May 6, 2011

36 Hour Days: One Woman's Rage Against Time

“You know, days are only 24 hours—you act like they are 36!”

I have heard this many times from my husband over the years. He has said it so much that it has become a joke between us. He thinks that I cram my schedule so full that I can never completely finish all the tasks I give myself. He says I overload my time. He says it’s irrational and I am setting myself up for disappointment. I say I am an optimist and a free spirit.  Who is right? Let’s discover it together…

Let’s begin by laying out the facts.

First, it is true that I have many, many activities. All the time, every day. I like it that way. I work full time, have six children, knit, garden, read, write this blog, sometimes do housework, enjoy cooking, pilates and aerobics, do much of the grocery shopping (which I can tell you in our house is no small feat!), enjoy Sudoku, feed my curiosities online or at the library when I obsess about some interesting topic such as, say, what are the real endings to those Disney fairytales? (I can tell you that Cinderella is a very different story than the one you’ve heard!) I want to learn spinning, dying, design, and more about crochet. I like sewing the occasional Daisy Kingdom dress, lead our knitting club, attend classes at church, badly maintain long-distance friendships with many girls from high school…what else…oh, yes! I also try to fill out my planner weekly, but almost never do.

I have one day off in the center of the week, Wednesday, and use it for all these purposes. Unreasonable? When I lay it out like that, maybe. Probably.

I try to be reasonable, to say “no,” once in a while. Maybe a great while. So far, it seems as though my husband is beginning to look like the winner in this one-person debate.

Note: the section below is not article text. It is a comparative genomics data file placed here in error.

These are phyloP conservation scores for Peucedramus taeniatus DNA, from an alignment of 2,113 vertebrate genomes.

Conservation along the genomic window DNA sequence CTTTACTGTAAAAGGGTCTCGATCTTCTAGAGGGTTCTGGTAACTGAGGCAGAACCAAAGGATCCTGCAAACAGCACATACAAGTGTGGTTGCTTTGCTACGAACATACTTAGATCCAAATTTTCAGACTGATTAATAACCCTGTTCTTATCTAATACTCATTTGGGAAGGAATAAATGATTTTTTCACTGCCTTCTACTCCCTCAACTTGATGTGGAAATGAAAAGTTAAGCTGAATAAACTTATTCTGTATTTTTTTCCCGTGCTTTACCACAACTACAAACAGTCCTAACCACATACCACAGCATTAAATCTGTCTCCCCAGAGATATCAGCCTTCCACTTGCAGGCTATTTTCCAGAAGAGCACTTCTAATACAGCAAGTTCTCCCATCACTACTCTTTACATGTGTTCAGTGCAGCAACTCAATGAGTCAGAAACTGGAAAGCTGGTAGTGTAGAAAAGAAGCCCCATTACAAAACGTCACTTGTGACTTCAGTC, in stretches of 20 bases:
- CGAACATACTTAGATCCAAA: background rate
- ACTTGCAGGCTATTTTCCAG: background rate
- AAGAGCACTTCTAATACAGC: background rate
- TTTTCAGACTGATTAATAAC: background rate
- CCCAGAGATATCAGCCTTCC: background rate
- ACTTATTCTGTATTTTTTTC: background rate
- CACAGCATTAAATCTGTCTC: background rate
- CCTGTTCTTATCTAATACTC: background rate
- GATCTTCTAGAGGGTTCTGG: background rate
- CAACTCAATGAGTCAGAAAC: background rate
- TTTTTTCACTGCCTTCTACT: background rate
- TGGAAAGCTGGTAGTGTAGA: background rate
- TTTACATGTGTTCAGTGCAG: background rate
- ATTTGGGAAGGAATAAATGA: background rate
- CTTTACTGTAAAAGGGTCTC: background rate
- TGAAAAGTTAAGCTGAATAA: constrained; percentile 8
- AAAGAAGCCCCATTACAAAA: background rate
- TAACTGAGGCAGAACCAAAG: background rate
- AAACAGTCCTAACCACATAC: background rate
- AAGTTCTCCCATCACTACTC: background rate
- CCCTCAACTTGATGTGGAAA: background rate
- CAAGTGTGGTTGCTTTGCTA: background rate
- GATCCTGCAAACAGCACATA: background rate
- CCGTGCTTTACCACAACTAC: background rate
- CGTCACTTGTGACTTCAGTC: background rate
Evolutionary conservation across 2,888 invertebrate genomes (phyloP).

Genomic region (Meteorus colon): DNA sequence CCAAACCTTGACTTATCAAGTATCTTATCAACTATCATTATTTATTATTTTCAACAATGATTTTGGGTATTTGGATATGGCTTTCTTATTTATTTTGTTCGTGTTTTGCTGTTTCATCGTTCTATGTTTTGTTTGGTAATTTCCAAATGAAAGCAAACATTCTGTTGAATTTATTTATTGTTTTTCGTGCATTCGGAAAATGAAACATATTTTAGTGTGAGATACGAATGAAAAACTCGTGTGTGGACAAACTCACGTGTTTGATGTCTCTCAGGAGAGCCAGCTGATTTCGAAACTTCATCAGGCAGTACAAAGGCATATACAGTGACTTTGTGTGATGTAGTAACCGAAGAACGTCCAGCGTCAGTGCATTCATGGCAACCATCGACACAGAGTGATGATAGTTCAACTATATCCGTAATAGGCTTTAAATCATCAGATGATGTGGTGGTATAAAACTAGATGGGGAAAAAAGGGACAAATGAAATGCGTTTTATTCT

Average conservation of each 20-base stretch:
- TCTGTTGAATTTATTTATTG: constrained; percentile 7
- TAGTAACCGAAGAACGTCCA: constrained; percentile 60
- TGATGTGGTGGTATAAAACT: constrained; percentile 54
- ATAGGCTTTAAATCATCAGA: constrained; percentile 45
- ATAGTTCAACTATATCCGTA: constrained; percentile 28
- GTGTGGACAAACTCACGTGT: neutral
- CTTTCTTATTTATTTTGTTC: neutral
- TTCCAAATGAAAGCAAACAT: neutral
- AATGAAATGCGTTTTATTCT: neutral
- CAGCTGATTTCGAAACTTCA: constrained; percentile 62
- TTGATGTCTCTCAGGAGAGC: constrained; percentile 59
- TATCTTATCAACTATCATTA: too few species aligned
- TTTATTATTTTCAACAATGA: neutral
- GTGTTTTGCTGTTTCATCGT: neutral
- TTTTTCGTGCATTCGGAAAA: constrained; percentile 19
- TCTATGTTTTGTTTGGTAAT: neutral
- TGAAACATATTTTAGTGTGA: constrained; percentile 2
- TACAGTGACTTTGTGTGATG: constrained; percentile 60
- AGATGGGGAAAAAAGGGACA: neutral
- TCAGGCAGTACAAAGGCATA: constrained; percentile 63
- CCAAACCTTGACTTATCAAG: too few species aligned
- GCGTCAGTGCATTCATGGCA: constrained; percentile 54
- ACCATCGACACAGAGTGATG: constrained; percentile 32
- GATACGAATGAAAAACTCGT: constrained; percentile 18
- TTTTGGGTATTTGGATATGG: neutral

And, to be fair about that facts, I had better loop in a note about my children. There was an incident a few years back that began when my phone rang as I was driving home from Eugene, Oregon, two hours from my house. It was my son, Alex, who is currently 17, but was in the 4th grade at the time.


“Hi, honey! Are you home, yet?” I was jamming out to the radio, windows down on a lovely, sunny afternoon drive. My then 3-year-old daughter was sleeping in the back seat after a day of ceramic tile painting.

“Uh, no. Mom, I’m at chess club. You were supposed to pick me up.”

Silence. Absolute terror realized, I freaked out—on the inside. I imagined child services taking my son because I left him at his grade school so I could paint tiny cartoon dogs on unfired ceramic squares. I imagined he was standing all alone outside the school, the doors being locked as we spoke and the principal heading home to walk his dog. I couldn’t breath.

What I said was, “Honey, I am too far away. I am going to call Jake’s mom. I’ll call you right back.”

Did it work out? Yes. Was it humiliating beyond humiliating? More than I can say.

Strike two.

Here is the problem as I see it: I like to do too many things and I want to be all in or all out. I don’t want to be half heartedly learning to grow roses or accurately knit lace, I want to understand things inside and out. “Do it well or not at all,” as Grandma Miller used to say.

The struggle then becomes finding the time to do all these things and do them, well…well. The first options that spring to my mind are the following:

  1. Decide to believe in reincarnation and wait until the next life to get that Ph.D.
  2. Do a great job on your planner and stick to your schedule.
  3. Decide #2 is too hard and revert to #1.
  4. Realize that in scenario #1, you will never consciously realize or be able to assimilate your collective accomplishments. Jack of all trades after 5 lives? Hardly.